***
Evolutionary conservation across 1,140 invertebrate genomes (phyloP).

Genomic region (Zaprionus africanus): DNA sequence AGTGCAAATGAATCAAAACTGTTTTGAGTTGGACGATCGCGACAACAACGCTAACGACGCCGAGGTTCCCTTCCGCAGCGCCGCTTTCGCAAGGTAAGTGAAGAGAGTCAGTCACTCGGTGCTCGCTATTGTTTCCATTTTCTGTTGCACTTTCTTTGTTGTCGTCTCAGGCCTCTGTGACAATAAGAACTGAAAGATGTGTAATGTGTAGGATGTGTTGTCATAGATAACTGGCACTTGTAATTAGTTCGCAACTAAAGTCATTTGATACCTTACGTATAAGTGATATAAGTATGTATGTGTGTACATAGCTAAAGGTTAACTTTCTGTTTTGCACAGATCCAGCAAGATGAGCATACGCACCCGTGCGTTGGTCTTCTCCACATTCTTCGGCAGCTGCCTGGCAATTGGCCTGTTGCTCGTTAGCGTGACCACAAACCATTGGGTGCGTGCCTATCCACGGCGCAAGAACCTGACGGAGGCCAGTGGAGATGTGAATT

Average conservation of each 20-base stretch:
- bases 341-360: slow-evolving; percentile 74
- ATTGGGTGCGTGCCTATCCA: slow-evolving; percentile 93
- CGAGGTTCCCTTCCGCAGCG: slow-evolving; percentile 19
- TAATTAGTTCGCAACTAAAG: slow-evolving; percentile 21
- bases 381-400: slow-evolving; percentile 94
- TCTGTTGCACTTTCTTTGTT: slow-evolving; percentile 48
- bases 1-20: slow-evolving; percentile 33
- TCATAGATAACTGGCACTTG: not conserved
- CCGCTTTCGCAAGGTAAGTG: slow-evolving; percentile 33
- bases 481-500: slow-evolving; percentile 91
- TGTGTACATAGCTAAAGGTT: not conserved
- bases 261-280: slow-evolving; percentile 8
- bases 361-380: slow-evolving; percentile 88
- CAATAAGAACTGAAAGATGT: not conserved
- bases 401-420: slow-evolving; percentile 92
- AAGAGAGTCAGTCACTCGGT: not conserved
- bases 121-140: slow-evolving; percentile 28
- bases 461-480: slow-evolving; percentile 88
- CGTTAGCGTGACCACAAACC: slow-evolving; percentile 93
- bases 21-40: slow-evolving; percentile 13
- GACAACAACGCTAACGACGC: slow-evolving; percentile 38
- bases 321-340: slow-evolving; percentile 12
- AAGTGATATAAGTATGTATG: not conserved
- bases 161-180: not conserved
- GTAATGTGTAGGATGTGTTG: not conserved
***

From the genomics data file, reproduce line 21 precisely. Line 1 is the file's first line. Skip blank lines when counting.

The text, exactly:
- bases 461-480: slow-evolving; percentile 88